‘Burt's story reminded me of my grandmother’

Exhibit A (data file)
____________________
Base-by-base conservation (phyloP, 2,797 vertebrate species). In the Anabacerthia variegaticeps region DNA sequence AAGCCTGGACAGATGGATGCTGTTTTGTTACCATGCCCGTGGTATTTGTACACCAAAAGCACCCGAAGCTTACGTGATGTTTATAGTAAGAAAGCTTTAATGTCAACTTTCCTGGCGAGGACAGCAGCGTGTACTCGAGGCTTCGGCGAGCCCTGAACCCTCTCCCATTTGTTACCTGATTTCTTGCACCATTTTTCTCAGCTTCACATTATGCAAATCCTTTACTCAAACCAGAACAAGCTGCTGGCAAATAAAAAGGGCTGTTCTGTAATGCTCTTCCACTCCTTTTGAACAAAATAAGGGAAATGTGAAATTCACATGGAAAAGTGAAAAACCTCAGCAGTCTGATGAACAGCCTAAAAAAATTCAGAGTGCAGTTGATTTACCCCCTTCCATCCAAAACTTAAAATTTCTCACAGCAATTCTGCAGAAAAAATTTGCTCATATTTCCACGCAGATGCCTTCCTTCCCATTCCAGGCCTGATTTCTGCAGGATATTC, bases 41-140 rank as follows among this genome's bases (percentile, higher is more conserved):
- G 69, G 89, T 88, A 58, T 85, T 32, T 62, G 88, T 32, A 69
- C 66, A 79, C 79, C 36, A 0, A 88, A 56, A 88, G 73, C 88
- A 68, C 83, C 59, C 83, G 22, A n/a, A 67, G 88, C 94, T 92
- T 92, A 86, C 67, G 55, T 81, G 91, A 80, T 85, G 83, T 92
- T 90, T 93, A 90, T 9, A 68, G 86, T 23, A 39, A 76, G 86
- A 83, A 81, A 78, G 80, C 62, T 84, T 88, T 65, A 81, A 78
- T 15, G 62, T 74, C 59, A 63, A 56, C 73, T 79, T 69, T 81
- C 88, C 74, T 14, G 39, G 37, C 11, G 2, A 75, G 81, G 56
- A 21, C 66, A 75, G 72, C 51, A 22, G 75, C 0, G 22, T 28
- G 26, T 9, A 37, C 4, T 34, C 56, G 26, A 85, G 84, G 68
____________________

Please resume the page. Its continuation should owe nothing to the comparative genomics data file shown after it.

The common elements that link the approaches to the practice of reflecting teamwork that have been developed in different contexts such as family therapy, anthropology, collaborative research and management education are that they are informed by poststructuralist and non-structuralist understandings of life and identity. Within such understandings, identity is a social and public achievement, negotiated within social institutions and communities and shaped by historical and cultural forces. In the reflecting team forum people have the opportunity to tell some of the significant stories of their lives and to experience how those stories affect, are familiar to, interest or stimulate memories of experiences for others. Dominant knowledges are challenged and local knowledge is valued as new layers of meaning emerge from the process. This chapter offers a critical evaluation of the experimental use of a reflecting team to teach narrative data analysis with a group of doctoral students. Drawing on my reflections and those of Alison and Titina, the two conversants, who stimulated the reflecting team conversations, it proposes that the reflecting team activity revealed much potential for development as a pedagogical practice.